Avast blocked an unprecedented 10 billion attacks in 2023 for a remarkable 49% increase year-over-year. According to the latest quarterly Avast Threat Report, which looks at the threat landscape from October-December 2023, scams, phishing and malvertising continue to account for more than 75% of all cyber threats. These threats often leverage malicious push notifications and new AI methods such as deepfakes to lure victims into sophisticated financial fraud. The past quarter was also marked by a surge in malware attacks utilizing PDF files and new techniques of exploiting Google to steal information.
“In the past three months, we have seen cybercriminals move from relying only on social engineering to further exploiting trusted digital mediums, be it highly believable deepfake video scams or threats spreading through PDF files,” explains Jakub Křoustek, Malware Research Director for Avast. “This trend not only reflects the ever-changing methods of cybercriminals but also highlights the vulnerabilities inherent in our everyday digital life. Now more than ever, people need to verify what they encounter online and utilize tools to help stay safe.”
Careful What You Open: PDF File Deception
In the last quarter of 2023, Avast blocked more than 10 million PDF-based attacks, protecting more than 4 million users worldwide. Threat actors turned their attention to PDF files in the final months of the year, weaving a complex web of attacks. Avast researchers observed a spectrum of PDF-related threats and scams, ranging from simple lottery and dating scams, to documents containing deceptive information such as phishing links directing people to pages mimicking well-known brands like Netflix or Amazon. Researchers also saw an uptick in complex campaigns delivering more sophisticated threats like password stealers such as AgentTesla.
The proliferation of PDF-based cyber threats underscores a significant shift in the tactics of cybercriminals. PDF files are popular due to their platform-agnostic nature, which allows them to be seamlessly opened from any device, making them the ultimate delivery payload. Furthermore, PDF attachments are often allowed by default by spam gateways, adding another layer of vulnerability.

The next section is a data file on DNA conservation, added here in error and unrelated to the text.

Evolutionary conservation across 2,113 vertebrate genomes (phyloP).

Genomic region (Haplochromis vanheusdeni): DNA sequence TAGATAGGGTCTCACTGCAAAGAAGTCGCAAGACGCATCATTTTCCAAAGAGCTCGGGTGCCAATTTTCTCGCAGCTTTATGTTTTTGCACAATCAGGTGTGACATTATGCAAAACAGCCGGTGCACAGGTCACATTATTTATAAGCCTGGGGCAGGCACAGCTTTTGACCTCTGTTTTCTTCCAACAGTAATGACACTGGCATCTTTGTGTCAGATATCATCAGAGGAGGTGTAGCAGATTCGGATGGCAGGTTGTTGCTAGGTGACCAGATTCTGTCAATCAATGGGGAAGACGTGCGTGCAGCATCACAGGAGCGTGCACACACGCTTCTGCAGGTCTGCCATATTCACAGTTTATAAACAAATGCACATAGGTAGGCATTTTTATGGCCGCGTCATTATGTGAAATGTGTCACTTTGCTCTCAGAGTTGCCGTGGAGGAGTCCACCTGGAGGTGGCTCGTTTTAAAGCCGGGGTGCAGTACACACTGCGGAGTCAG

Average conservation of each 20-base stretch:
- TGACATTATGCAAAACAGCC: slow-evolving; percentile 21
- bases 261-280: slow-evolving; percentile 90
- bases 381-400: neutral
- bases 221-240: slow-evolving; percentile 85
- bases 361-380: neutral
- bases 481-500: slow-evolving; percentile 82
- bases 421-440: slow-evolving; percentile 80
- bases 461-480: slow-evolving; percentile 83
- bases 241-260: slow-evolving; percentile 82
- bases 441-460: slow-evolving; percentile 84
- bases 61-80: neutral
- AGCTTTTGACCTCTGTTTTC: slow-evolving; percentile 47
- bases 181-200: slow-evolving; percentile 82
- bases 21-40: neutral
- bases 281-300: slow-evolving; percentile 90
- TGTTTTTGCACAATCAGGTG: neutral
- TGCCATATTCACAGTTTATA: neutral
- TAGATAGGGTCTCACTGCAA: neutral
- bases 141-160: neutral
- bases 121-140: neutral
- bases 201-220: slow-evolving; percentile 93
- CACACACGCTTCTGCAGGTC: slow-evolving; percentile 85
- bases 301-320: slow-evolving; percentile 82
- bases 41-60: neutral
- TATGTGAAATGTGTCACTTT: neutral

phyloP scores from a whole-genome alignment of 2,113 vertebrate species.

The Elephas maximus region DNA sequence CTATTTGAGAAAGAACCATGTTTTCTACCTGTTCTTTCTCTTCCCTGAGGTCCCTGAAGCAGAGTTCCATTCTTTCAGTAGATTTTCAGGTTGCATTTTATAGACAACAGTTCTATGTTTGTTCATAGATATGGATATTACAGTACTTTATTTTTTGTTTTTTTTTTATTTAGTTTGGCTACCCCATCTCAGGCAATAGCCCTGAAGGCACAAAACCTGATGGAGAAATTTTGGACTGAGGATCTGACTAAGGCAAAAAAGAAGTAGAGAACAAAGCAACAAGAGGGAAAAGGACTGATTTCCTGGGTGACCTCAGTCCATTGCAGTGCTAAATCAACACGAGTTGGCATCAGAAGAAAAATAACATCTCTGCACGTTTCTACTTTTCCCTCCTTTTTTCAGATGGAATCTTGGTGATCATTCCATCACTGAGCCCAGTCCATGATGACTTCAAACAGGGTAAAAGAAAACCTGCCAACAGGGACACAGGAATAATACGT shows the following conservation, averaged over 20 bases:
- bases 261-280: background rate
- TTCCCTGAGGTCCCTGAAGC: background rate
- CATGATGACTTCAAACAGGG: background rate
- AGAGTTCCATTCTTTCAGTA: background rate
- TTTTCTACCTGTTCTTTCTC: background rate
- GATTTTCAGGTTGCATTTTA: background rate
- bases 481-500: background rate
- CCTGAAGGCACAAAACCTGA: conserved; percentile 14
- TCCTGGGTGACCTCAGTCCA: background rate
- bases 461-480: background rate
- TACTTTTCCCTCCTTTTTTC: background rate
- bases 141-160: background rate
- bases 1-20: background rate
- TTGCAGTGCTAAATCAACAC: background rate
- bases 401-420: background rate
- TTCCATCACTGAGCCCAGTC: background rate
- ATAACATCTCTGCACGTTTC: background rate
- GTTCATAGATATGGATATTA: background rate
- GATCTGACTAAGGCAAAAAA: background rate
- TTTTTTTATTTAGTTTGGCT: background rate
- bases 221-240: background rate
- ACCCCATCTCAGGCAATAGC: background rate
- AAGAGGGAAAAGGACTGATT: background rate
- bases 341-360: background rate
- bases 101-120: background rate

Scams Get More Aggressive, From Push Notifications to Deepfakes
Web threats continued to dominate, with scams, phishing, and malvertising ranking as the top threat types overall. The use of malicious browser push notifications escalated, becoming a preferred tool for scammers across various domains, from adult content sites to technical support scams.
Beyond the methods of delivery for scams, AI continues to help criminals create more believable scams. Deepfake videos, especially those endorsing investment scams, displayed a heightened level of sophistication in the final quarter of the year, challenging the ability to distinguish between real and fabricated content.
Information Stealers Exploit Cookies
The final quarter of 2023 also brought a new and interesting stealing capability which was rapidly adapted by information stealers: abusing the Google OAuth endpoint, which is used for synchronizing accounts across Google services, for recovering authentication cookies. This type of cookie can store a unique identifier that verifies a user’s identity and permissions when accessing websites. With authentication cookies, threat actors are able to gain access to login information and other sensitive data. One of the first info-stealers to adapt this technique was Lumma, a rapidly rising malware-as-a-service stealer, with others quickly following.